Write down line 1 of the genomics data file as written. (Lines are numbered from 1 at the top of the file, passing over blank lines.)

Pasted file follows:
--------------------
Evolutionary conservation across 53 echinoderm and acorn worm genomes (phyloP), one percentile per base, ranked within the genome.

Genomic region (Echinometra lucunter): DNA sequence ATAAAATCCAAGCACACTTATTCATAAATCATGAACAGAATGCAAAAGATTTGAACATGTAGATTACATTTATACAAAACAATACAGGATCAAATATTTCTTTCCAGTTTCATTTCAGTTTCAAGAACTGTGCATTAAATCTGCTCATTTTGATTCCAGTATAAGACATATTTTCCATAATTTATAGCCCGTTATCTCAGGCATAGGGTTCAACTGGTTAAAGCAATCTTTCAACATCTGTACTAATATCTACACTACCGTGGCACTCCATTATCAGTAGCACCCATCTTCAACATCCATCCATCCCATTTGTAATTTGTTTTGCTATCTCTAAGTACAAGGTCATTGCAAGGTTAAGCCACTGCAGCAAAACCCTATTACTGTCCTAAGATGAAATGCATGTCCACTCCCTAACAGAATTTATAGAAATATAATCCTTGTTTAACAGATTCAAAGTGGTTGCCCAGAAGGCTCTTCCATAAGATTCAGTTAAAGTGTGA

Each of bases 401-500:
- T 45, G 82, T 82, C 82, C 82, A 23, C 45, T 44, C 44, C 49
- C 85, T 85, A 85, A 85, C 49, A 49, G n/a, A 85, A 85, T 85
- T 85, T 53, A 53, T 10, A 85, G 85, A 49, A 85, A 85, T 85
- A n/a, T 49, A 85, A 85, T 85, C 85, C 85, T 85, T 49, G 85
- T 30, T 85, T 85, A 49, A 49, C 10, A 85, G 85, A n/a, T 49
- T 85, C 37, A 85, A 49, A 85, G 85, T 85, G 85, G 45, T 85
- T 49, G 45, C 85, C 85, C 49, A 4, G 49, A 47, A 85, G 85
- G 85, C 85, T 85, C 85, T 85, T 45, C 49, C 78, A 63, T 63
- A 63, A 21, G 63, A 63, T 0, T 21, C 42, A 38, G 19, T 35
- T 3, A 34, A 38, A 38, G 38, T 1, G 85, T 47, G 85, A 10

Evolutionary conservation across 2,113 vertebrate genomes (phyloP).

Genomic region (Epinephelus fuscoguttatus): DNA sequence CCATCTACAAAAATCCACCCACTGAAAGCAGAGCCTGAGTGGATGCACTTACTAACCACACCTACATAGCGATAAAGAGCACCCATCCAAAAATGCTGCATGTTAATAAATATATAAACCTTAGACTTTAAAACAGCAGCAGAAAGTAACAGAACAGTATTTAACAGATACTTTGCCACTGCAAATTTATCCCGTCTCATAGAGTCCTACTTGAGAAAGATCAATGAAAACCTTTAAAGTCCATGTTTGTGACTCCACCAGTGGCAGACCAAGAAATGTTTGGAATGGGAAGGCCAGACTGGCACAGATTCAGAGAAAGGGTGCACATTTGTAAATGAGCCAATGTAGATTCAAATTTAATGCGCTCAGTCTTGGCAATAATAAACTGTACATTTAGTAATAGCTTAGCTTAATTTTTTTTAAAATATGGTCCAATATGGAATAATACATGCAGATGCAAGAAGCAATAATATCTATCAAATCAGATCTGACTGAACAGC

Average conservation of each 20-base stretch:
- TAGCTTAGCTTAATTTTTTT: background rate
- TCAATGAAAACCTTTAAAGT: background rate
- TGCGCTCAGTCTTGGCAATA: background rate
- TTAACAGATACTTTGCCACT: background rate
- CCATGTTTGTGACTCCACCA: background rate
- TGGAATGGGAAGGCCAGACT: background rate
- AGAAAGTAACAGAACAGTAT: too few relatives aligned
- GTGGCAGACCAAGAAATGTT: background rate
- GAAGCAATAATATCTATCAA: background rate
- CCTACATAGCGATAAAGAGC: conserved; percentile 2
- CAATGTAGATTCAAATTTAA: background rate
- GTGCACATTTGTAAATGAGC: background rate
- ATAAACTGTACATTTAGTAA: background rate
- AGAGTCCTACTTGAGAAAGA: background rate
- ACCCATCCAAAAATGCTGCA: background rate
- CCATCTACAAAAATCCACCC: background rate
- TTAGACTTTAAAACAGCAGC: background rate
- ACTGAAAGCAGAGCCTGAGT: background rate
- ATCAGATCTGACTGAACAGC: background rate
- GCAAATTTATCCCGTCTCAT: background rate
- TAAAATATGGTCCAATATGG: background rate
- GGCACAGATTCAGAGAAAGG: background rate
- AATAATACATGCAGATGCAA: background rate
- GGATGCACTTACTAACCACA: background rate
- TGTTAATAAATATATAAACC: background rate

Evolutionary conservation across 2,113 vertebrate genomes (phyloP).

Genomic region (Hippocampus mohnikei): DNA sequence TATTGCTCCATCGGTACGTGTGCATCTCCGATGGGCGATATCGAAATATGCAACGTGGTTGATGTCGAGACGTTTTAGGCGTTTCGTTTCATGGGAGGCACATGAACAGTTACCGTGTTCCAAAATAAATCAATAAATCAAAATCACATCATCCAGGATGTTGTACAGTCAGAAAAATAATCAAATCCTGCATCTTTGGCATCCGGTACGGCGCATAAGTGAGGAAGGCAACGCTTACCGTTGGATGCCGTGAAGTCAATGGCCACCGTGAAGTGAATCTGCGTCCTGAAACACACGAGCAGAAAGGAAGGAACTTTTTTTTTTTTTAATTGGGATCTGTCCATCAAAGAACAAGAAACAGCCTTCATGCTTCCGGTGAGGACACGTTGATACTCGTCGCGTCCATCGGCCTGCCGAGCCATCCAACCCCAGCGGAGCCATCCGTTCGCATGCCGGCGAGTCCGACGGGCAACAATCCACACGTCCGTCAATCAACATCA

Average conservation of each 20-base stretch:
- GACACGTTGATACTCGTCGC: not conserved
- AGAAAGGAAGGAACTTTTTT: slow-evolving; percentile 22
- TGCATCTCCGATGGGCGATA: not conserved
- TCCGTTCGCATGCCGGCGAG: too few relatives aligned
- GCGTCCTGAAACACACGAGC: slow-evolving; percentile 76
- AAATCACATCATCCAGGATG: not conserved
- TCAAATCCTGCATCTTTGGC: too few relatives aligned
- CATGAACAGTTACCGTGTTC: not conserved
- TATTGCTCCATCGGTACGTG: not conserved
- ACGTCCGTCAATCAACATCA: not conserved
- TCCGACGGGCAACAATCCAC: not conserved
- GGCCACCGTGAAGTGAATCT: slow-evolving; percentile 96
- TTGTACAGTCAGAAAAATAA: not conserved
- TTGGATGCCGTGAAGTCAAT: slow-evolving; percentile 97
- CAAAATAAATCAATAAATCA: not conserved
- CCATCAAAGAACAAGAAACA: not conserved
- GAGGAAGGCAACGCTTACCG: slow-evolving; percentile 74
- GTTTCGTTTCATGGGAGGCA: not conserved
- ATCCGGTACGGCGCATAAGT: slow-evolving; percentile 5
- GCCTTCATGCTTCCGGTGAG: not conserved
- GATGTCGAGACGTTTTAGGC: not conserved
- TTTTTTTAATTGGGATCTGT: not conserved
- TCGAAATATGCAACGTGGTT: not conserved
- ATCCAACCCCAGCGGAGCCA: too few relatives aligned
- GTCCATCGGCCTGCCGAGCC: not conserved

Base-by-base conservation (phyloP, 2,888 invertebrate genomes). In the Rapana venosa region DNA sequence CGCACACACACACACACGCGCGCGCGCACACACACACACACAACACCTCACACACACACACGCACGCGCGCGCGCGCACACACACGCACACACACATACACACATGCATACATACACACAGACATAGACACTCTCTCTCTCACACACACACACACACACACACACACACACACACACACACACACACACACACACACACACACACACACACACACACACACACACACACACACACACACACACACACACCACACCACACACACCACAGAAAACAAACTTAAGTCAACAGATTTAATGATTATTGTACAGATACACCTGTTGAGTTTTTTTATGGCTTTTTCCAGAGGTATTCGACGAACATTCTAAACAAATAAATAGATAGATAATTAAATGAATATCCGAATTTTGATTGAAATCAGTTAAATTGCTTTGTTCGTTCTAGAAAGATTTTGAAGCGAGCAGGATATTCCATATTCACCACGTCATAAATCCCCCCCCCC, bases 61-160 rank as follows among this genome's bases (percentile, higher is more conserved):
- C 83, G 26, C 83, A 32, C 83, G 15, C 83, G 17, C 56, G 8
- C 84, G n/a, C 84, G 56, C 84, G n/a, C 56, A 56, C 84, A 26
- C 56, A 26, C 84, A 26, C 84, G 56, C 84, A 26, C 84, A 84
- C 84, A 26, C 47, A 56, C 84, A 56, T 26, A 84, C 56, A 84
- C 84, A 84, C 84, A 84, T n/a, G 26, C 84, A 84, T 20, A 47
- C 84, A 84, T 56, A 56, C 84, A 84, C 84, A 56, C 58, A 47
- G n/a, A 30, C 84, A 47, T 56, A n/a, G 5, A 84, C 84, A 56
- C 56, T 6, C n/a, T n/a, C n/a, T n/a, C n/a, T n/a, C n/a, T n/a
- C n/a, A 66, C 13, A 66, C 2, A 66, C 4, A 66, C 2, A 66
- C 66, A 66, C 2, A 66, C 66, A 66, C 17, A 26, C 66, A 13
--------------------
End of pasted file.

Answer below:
Evolutionary conservation across 53 echinoderm and acorn worm genomes (phyloP), one percentile per base, ranked within the genome.